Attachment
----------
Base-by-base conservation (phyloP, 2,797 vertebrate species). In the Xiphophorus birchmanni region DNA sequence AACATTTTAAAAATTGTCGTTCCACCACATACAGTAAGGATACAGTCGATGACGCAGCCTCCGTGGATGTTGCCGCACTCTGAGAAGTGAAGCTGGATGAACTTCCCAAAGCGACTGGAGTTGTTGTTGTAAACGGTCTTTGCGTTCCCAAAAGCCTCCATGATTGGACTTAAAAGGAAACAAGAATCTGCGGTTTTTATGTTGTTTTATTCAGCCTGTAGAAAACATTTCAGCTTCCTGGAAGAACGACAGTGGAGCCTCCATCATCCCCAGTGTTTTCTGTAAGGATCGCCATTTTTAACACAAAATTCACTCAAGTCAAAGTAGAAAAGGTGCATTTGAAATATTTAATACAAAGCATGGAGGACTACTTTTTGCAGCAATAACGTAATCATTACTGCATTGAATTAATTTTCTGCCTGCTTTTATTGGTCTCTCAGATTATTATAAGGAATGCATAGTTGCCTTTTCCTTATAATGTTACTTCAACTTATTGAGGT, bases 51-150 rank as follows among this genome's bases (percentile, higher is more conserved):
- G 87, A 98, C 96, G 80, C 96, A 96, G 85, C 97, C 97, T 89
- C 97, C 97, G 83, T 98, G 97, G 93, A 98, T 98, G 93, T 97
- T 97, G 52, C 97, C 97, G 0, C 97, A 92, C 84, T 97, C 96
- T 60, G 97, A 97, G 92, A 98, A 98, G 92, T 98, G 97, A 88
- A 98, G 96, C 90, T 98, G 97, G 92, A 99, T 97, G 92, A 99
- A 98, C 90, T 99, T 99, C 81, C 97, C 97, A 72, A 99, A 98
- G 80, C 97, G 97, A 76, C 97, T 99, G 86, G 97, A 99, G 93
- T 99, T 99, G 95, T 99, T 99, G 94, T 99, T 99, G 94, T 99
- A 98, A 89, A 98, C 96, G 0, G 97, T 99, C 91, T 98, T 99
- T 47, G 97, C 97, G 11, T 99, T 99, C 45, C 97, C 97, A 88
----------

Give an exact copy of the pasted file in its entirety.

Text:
Base-by-base conservation (phyloP, 2,797 vertebrate species). In the Xiphophorus birchmanni region DNA sequence AACATTTTAAAAATTGTCGTTCCACCACATACAGTAAGGATACAGTCGATGACGCAGCCTCCGTGGATGTTGCCGCACTCTGAGAAGTGAAGCTGGATGAACTTCCCAAAGCGACTGGAGTTGTTGTTGTAAACGGTCTTTGCGTTCCCAAAAGCCTCCATGATTGGACTTAAAAGGAAACAAGAATCTGCGGTTTTTATGTTGTTTTATTCAGCCTGTAGAAAACATTTCAGCTTCCTGGAAGAACGACAGTGGAGCCTCCATCATCCCCAGTGTTTTCTGTAAGGATCGCCATTTTTAACACAAAATTCACTCAAGTCAAAGTAGAAAAGGTGCATTTGAAATATTTAATACAAAGCATGGAGGACTACTTTTTGCAGCAATAACGTAATCATTACTGCATTGAATTAATTTTCTGCCTGCTTTTATTGGTCTCTCAGATTATTATAAGGAATGCATAGTTGCCTTTTCCTTATAATGTTACTTCAACTTATTGAGGT, bases 51-150 rank as follows among this genome's bases (percentile, higher is more conserved):
- G 87, A 98, C 96, G 80, C 96, A 96, G 85, C 97, C 97, T 89
- C 97, C 97, G 83, T 98, G 97, G 93, A 98, T 98, G 93, T 97
- T 97, G 52, C 97, C 97, G 0, C 97, A 92, C 84, T 97, C 96
- T 60, G 97, A 97, G 92, A 98, A 98, G 92, T 98, G 97, A 88
- A 98, G 96, C 90, T 98, G 97, G 92, A 99, T 97, G 92, A 99
- A 98, C 90, T 99, T 99, C 81, C 97, C 97, A 72, A 99, A 98
- G 80, C 97, G 97, A 76, C 97, T 99, G 86, G 97, A 99, G 93
- T 99, T 99, G 95, T 99, T 99, G 94, T 99, T 99, G 94, T 99
- A 98, A 89, A 98, C 96, G 0, G 97, T 99, C 91, T 98, T 99
- T 47, G 97, C 97, G 11, T 99, T 99, C 45, C 97, C 97, A 88